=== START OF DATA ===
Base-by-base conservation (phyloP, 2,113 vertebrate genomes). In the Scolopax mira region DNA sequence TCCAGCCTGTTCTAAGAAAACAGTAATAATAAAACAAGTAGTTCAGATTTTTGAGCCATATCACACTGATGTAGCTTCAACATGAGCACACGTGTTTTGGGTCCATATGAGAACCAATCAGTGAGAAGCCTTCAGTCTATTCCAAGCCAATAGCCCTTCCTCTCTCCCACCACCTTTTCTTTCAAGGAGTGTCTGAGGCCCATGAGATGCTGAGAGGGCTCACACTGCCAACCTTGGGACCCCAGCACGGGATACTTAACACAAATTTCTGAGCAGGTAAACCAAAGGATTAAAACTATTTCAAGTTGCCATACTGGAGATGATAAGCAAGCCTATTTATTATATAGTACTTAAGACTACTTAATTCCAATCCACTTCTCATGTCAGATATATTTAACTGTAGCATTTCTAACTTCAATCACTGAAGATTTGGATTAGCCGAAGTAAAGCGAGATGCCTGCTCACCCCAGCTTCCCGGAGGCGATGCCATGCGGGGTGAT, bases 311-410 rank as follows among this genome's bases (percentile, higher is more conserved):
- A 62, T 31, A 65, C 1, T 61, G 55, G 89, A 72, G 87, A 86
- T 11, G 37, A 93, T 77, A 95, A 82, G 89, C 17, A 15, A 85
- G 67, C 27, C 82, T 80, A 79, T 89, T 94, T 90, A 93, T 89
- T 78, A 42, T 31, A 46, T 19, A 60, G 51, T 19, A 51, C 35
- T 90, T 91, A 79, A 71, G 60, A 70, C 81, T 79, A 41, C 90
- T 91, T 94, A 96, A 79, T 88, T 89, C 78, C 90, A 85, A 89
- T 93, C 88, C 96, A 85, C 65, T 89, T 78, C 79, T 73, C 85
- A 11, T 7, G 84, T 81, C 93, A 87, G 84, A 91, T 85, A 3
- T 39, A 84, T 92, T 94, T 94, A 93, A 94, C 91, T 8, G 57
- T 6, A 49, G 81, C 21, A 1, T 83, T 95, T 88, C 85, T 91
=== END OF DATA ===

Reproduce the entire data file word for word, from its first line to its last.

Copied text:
Base-by-base conservation (phyloP, 2,113 vertebrate genomes). In the Scolopax mira region DNA sequence TCCAGCCTGTTCTAAGAAAACAGTAATAATAAAACAAGTAGTTCAGATTTTTGAGCCATATCACACTGATGTAGCTTCAACATGAGCACACGTGTTTTGGGTCCATATGAGAACCAATCAGTGAGAAGCCTTCAGTCTATTCCAAGCCAATAGCCCTTCCTCTCTCCCACCACCTTTTCTTTCAAGGAGTGTCTGAGGCCCATGAGATGCTGAGAGGGCTCACACTGCCAACCTTGGGACCCCAGCACGGGATACTTAACACAAATTTCTGAGCAGGTAAACCAAAGGATTAAAACTATTTCAAGTTGCCATACTGGAGATGATAAGCAAGCCTATTTATTATATAGTACTTAAGACTACTTAATTCCAATCCACTTCTCATGTCAGATATATTTAACTGTAGCATTTCTAACTTCAATCACTGAAGATTTGGATTAGCCGAAGTAAAGCGAGATGCCTGCTCACCCCAGCTTCCCGGAGGCGATGCCATGCGGGGTGAT, bases 311-410 rank as follows among this genome's bases (percentile, higher is more conserved):
- A 62, T 31, A 65, C 1, T 61, G 55, G 89, A 72, G 87, A 86
- T 11, G 37, A 93, T 77, A 95, A 82, G 89, C 17, A 15, A 85
- G 67, C 27, C 82, T 80, A 79, T 89, T 94, T 90, A 93, T 89
- T 78, A 42, T 31, A 46, T 19, A 60, G 51, T 19, A 51, C 35
- T 90, T 91, A 79, A 71, G 60, A 70, C 81, T 79, A 41, C 90
- T 91, T 94, A 96, A 79, T 88, T 89, C 78, C 90, A 85, A 89
- T 93, C 88, C 96, A 85, C 65, T 89, T 78, C 79, T 73, C 85
- A 11, T 7, G 84, T 81, C 93, A 87, G 84, A 91, T 85, A 3
- T 39, A 84, T 92, T 94, T 94, A 93, A 94, C 91, T 8, G 57
- T 6, A 49, G 81, C 21, A 1, T 83, T 95, T 88, C 85, T 91